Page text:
No realtors or brokerages have a presence across the full two lake market.  While there are a handful of local waterfront specialists in Oro-Medonte, Brechin, Innisfil, Orillia and Georgina, these local experts rarely venture outside of the tight confines of their preferred neighbourhoods.  This approach makes a great deal of sense if purchasers are primarily locals but is harder to defend when so many buyers come from outside local communities.

Wither MLS?  While realtor transactions dominate (i.e. 297 purchases or 91% were listed on MLS), some 32 deals were either purely private contracts or realtor exclusive sales in which an agent sold the property without listing it first on  In addition, there were 15 purchases made within six months of a listing being terminated on MLS.  These sales were arguably impacted by the owner agent’s marketing effort and have been attributed to the listing realtor in this report.  In many of these cases, the realtor would have been compensated for the sale but the transaction wasn’t reported to their home real estate board.

In 57 other purchases (or 27% of MLS linked sales with confirmed buyer representatives) the listing agent/ team also dealt directly with the buyer. Dual agency (or multiple representation) of this sort is illegal in British Columbia and discouraged by the Ontario Real Estate Association due to the potential for conflict of interest.  Nevertheless, it is an important practice in markets with limited liquidity and the need for specialized real estate expertise.

The classic concern about dual agency is that the seller and/or buyer will be rushed into a transaction prematurely and that one party will accept too little or pay too much. This doesn’t seem to be the case with these lakefronts.  The average discount from the last list price was 5.4% versus 4.4% for regular MLS sales.  The mean dual property was also on the market 70 days from the most recent list date, in line with the 66 day average for the others. A mere 4 dual homes (or 7%) were sold within a week of being listed, a smaller share than regular MLS sales (i.e. 10%).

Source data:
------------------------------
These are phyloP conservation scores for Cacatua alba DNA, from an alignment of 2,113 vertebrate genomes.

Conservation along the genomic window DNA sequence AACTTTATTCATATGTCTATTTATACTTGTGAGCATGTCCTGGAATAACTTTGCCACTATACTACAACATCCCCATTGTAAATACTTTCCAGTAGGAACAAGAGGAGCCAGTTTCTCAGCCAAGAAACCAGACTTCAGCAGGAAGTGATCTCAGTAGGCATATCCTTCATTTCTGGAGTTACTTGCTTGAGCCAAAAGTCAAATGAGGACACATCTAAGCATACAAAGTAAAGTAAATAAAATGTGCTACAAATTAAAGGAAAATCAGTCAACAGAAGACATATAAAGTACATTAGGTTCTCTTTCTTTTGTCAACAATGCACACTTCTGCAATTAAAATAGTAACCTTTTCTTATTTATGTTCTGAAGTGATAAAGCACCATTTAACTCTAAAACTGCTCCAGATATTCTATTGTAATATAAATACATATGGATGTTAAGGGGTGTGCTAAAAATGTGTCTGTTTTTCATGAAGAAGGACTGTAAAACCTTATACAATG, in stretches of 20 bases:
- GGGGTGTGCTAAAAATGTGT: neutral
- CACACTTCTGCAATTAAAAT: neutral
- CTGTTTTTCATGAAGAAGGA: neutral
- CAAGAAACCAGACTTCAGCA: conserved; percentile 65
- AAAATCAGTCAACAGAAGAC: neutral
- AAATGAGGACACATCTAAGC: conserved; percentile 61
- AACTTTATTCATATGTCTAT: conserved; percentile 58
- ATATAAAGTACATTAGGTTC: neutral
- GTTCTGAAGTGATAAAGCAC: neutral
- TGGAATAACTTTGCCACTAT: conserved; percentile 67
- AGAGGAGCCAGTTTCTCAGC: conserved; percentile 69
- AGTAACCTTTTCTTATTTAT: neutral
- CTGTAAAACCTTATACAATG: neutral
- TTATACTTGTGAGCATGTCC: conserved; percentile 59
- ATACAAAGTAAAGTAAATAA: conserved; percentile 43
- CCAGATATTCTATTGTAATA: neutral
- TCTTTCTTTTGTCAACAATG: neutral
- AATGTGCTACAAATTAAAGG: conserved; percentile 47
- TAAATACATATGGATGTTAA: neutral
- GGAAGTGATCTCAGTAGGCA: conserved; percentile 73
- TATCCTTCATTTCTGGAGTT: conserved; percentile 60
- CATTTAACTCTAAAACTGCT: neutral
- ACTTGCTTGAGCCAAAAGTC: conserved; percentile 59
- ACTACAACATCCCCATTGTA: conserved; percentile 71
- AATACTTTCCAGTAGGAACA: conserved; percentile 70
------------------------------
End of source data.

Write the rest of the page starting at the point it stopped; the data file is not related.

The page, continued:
There also isn’t a clear-cut pricing pattern.  While 44% of up-market Barrie MLS sales were multiples, 36% of lower-priced Brock deals also involved a single realtor. Mid-range markets such as Oro-Medonte (26%) and Innisfil (23%) had fewer multiples, while in all other places the dual share was less than a fifth.  Also, while 25% of overall $3 million-plus sales were duals and 30% of buys from $1.5 to $2 million were made with one agent/team, only 18% of those from $2 to $3 million could claim the same.  Under $1 million 17% of sales were multiples while between $1 and $1.5 million the proportion was 27%.

Dual agency sales were also widely dispersed among many realtors and no agent seems to be actively (or at least successfully) pursuing double–end multiples as a main operating strategy. These 57 trades were conducted by 44 realtors/teams, four-fifths of whom completed a single dual lakefront deal over the nearly 21 months reviewed.  Five agents/teams did it twice and two local specialists managed it three times.  One of Canada’s largest mega-teams pulled it off 5 times.

So, on the surface, nothing nefarious seems to be going on. Instead, a sizable minority of buyers seem more at ease dealing directly with listing agents.  Since few lakefront buyers are likely to be first-timers, most would have used a realtor to sell their old home.  So, it seems that for whatever reason, an unusually large share of buyers (albeit still a minority) are dropping their old agent and purchasing without having someone explicitly and exclusively represent their interests.